First day of spring

Image
Date: March 20
Mileage: 100.1
March mileage: 322.6
Temperature: 40

At 9:48 last night, just as I was rolling out the last newspaper pages and preparing the leave work for the weekend, the vernal equinox happened. And just like that, the days became longer than the nights, winter was no more, and the calendar heralded its triumphant successor: The first day of spring.

I lazed about most of the morning, unwilling to commit to any activity, watching raindrops hit the window. But then, just after 1 p.m., the rain stopped. I could see hints of sunlight over Mount Roberts. I thought I should go for a little bike ride. A trip to Thane sounded nice - 19 miles round trip, rolling hills, wind protected. I packed a raincoat, my camera, a $10 bill and a half-empty bottle of four-day-old water. I was good to go.

But as I crossed the bridge, warm sunlight broke through the clouds for the first time in what seems like weeks. I looked out over the channel, so calm I could see all the way to the sea floor. …

In defense of music

Image
Date: March 19
Mileage: 28.0
March mileage: 222.5
Temperature: 35

Geoff and I both set out for separate rides today (different departure times, different goals), but we both returned home at the same time. He seemed to be in a grumpy mood, said something about awful weather, but I couldn't figure out what his problem was. I hosed the slush off my Pugsley and the grit off my clothing, poured the standing water out of my shoes, regaled Geoff with the tale of the white-out blizzard I encountered at Eaglecrest (“You couldn’t tell the sky from the road”), sloshed into the shower and doubled over in pain as the hot water hit my frozen feet like hydrofloric acid. Then it kind of occured to me ... that sure was a crappy ride.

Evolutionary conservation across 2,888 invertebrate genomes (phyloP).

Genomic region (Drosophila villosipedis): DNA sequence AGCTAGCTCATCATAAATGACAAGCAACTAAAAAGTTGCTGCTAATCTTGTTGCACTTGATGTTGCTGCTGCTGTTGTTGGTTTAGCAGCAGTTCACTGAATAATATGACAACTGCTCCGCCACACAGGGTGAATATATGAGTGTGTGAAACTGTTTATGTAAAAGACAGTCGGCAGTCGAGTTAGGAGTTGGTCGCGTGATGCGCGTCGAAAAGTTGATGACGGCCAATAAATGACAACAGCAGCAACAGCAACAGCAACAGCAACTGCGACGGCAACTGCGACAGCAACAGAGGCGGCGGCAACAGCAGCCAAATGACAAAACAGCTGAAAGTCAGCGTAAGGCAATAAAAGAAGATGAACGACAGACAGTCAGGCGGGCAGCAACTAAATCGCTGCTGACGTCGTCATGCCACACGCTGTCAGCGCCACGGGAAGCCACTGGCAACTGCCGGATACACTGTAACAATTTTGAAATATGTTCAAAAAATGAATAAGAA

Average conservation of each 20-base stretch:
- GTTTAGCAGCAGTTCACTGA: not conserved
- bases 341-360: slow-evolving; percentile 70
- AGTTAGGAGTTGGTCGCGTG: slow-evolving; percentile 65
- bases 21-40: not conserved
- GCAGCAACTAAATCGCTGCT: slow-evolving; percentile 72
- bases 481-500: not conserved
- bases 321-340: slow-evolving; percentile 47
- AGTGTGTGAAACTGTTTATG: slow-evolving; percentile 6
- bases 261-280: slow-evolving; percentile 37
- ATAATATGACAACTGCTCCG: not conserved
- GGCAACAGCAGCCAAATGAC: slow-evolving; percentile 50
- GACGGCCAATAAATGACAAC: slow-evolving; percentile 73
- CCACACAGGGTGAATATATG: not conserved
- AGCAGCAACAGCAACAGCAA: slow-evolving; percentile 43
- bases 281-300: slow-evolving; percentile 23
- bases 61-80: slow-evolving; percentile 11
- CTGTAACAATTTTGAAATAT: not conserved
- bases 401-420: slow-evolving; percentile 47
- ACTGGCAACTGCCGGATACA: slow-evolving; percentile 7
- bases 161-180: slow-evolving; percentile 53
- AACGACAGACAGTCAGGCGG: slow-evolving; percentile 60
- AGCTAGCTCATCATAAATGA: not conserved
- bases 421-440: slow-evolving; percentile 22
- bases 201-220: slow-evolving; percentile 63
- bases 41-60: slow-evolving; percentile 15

But for some reason, I was in a good mood. It was hard to discern why. Here I am, no training goal in mind, resting period, putting in all this junk mileage, and still happily heading out into the crappiest crap Juneau has to offer. Couldn’t I just sit back with a cup of …

March already

Image
Date: March 18
Mileage: 19.3
March mileage: 194.5
Temperature: 37

I stopped for a break at the edge of Sheep Creek, uncomfortably aware of the passing of time.

Strange that it's not only already March; it's nearly April. I have been thinking a lot lately about Bill and Kathi on the Iditarod trail, fighting their way the last hundred miles or so to Nome. I connected with them only briefly during my own Iditarod tour, but I feel like I have a lot of emotional currency invested in their success. Fresh off what I viewed as an epic adventure, Bill, Kathi and I shared the couches around a warm fire in McGrath. We guzzled hot cups of evening coffee and told our trail stories as we fondled Bill's sweet "hand-me-down" Snoots bike. I was just so glad to be done with the race, and Bill and Kathi were so excited to get going again. I've never seen so much enthusiasm. I love the adventure, but it became apparent to me that they live the adventure. And I just can't fathom t…

Sunday morning, coming down

Image
Date: March 16
Mileage: 29.3
March mileage: 175.2
Temperature: 33

The sleet storm was reaching balaclava-piercing velocity as I turned off Douglas Highway into the dark shelter of the Rainforest Trail. A stick-thin strip of gravel snaked through the imposing crowd of Douglas fir trees, cutting an unforgiving line that was half covered in slippery snow. My entire worldview narrowed to the switchback that was immediately in front of me, and then the next, and then the next, as I wend my way downhill to the sea.